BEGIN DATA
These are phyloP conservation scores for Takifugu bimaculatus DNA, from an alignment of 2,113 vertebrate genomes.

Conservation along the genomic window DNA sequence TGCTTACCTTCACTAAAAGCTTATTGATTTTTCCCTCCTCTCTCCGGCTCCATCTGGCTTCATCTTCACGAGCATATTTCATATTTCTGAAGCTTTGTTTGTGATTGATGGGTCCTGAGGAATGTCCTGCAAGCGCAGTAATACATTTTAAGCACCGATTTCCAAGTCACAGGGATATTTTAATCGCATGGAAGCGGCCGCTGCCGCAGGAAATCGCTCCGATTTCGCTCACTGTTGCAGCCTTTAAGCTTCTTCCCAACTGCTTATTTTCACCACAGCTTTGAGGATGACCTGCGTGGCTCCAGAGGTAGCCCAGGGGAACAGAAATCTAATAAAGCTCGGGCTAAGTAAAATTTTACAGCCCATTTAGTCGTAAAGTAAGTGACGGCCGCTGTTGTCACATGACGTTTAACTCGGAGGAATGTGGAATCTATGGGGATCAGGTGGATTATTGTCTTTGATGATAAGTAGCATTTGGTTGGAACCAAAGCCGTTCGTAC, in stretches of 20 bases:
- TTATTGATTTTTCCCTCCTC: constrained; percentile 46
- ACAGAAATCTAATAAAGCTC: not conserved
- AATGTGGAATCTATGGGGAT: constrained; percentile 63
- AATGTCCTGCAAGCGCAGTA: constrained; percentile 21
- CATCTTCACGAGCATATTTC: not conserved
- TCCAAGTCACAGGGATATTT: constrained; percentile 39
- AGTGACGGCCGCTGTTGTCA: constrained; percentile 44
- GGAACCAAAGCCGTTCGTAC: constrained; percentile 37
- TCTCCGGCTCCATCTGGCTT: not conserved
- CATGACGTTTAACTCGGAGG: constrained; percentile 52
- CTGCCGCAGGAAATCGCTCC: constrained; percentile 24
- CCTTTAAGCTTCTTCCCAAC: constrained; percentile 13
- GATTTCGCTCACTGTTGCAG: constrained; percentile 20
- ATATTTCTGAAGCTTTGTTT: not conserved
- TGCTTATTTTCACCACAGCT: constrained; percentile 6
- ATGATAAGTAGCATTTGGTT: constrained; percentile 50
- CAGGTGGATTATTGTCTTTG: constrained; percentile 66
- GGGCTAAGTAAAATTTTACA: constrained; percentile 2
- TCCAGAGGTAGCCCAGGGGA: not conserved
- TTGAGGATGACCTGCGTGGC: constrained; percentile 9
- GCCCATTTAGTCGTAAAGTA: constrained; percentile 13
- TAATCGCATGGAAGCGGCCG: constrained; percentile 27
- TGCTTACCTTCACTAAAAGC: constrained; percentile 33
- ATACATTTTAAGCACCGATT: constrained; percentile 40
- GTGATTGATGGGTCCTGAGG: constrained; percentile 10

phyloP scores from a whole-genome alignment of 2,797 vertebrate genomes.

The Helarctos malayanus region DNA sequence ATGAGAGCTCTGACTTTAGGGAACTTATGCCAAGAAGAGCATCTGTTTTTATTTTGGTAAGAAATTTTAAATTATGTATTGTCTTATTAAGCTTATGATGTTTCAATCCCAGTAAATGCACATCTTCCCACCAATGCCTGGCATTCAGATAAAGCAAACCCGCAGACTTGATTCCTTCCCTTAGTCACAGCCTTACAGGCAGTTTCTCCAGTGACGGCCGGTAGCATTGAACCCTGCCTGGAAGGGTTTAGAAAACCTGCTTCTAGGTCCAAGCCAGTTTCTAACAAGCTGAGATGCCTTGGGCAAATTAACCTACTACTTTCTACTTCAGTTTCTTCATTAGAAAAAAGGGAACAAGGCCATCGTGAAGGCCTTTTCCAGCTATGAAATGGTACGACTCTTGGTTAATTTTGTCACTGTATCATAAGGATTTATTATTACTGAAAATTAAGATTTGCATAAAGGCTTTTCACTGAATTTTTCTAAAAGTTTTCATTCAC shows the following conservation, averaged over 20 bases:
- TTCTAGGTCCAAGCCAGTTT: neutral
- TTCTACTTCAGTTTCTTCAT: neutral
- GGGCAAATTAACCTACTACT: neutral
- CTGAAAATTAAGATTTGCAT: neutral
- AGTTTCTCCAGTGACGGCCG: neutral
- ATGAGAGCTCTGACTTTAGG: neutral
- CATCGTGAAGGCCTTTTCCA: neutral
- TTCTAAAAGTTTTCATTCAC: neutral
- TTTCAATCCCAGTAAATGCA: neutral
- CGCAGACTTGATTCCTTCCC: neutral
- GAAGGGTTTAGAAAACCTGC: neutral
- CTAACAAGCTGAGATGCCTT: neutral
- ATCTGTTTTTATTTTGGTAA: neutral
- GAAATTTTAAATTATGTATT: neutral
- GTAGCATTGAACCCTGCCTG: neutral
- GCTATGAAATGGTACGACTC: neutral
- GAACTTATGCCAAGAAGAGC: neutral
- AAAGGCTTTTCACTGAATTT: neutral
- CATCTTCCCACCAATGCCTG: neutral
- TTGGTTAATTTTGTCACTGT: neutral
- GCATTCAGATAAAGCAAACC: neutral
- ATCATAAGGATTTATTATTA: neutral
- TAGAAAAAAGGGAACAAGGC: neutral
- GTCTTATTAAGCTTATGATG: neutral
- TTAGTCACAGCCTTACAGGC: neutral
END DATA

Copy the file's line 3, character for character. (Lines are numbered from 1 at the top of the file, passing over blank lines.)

- TTATTGATTTTTCCCTCCTC: constrained; percentile 46